Anita Morton - Growing Gardens
Pineapples a real prickly treat
Pineapples are one of the few fruits that can be grown if you have only a little space available.You could have a clump of papaws underplanted with pineapples in an area of only a couple of square metres and still get worthwhile crops of fruit.
Pineapples are bromeliads.This is obvious when you grow your own and see the vivid purple flowers emerging from the sides of the fruit before it swells and ripens.Bromeliads have modified scales on their leaves which enable the plants to absorb water and nutrients through their foliage. This is the reason so many of them are happy to grow up in the trees or in relatively poor, dry soils.
That said, pineapples still need fertilising if they are going to produce lots of fruit.You can fertilise the plants by throwing a few handfuls of pelletised chicken poo over the clump.It doesnt have to be mixed into the soil, as the plant will absorb the nutrients the next time it rains, or when you water.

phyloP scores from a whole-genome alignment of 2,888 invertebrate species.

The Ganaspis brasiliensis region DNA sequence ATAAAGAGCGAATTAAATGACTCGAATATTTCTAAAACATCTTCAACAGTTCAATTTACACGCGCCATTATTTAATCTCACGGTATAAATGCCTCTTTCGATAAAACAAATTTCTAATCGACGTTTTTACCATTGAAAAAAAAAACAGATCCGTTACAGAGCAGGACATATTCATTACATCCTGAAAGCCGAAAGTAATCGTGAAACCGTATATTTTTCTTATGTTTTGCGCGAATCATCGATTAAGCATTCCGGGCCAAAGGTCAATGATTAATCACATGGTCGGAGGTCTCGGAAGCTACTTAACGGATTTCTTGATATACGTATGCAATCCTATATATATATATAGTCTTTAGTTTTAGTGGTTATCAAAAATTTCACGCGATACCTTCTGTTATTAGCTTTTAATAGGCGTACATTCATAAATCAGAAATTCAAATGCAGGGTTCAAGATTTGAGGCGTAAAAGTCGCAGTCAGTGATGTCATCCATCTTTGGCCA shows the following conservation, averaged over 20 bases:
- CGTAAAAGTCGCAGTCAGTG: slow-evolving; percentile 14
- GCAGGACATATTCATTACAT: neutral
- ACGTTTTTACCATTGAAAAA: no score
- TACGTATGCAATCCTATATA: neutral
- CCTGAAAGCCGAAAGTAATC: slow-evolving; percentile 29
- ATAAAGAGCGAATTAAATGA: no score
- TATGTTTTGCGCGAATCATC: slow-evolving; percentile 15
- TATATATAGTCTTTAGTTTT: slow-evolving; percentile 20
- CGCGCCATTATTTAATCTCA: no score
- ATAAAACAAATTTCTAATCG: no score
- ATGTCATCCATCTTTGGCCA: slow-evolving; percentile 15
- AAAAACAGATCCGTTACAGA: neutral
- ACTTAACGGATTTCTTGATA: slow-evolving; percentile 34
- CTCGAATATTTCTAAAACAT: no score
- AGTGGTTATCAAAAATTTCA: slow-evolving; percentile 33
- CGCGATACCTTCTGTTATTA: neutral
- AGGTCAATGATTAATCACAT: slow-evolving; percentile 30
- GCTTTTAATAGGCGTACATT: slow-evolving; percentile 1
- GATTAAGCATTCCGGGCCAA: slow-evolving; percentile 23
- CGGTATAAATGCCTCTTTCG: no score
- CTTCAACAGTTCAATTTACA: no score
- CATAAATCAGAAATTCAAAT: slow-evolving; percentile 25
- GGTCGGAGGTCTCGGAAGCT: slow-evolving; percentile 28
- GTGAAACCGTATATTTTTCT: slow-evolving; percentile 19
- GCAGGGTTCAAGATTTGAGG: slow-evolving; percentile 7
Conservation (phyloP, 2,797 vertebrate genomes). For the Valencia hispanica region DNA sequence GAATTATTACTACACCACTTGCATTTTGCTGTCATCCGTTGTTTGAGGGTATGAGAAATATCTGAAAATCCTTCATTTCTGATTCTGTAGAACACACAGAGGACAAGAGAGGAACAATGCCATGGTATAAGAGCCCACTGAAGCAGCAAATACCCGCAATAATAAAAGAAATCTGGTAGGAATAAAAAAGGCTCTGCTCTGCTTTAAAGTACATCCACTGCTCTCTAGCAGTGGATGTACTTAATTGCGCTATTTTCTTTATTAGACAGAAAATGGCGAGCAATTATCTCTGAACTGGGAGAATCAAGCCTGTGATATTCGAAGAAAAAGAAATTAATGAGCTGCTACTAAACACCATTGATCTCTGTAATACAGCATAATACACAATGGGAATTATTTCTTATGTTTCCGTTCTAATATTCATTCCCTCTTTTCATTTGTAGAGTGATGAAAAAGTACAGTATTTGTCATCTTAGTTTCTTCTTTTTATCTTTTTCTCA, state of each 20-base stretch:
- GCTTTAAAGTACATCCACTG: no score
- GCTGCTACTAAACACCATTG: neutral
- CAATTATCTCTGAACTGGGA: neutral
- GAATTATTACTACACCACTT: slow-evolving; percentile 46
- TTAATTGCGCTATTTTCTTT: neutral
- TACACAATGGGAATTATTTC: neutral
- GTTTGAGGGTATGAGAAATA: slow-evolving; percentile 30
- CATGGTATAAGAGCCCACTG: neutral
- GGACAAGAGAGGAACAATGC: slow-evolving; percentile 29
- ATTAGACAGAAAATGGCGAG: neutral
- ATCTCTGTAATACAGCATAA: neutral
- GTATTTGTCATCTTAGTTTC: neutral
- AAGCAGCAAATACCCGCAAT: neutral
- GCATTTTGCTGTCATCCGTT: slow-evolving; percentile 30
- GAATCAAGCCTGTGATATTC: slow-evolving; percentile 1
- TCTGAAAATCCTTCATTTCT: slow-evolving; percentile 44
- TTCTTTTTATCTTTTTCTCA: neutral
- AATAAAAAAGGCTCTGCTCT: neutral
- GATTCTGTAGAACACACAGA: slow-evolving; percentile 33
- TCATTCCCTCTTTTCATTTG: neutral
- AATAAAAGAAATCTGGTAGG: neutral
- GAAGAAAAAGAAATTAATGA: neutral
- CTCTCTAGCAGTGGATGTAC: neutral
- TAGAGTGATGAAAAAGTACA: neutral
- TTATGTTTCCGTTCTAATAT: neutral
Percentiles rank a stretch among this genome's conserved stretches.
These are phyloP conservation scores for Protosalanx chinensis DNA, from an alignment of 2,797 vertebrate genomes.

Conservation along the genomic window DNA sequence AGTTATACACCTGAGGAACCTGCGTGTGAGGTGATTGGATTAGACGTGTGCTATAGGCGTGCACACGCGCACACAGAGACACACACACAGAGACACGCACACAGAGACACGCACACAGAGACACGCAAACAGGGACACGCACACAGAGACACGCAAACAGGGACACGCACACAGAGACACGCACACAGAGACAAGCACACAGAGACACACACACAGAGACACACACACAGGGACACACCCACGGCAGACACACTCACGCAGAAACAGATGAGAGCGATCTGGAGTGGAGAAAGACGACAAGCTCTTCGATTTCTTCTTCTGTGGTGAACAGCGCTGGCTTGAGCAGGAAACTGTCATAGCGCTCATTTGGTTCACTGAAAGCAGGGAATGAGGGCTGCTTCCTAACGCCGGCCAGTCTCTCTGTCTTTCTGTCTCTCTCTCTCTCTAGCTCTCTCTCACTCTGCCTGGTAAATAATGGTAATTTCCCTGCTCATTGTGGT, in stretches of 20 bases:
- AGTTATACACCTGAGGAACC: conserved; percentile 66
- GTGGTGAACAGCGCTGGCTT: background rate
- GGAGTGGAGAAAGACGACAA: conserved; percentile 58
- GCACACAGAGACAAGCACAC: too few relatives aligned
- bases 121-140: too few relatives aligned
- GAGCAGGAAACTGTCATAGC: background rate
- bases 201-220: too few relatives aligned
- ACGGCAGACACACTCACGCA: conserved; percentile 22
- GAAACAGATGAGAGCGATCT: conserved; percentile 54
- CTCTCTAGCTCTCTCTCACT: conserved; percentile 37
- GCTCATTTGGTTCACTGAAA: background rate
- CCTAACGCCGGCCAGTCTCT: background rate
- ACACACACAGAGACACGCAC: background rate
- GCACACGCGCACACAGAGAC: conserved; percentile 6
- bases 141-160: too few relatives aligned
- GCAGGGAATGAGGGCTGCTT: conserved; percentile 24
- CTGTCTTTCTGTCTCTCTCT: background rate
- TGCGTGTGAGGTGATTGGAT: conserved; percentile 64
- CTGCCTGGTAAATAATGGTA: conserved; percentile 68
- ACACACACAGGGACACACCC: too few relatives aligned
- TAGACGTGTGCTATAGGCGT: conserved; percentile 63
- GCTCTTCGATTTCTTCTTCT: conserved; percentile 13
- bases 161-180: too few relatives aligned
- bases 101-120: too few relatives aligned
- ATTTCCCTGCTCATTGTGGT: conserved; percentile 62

Pineapples will grow most quickly if planted in full sun, but will also survive and fruit in shade. If your garden tends to get a lot of frost, you should give them the shelter of overhanging shrubs.Frost will burn the leaves and can kill young plants.Another thing to avoid is liming the soil. Pineapples like an acid pH of 5 to 6.
Prune off old rosettes that have fruited, and also remove all but the strongest young sucker. The smaller suckers can be planted to increase your stock, as can the pineapple fruit tops. Peel off the lower scales, allow the top to dry out for a day or two and then plant. It will take two or three years to fruit.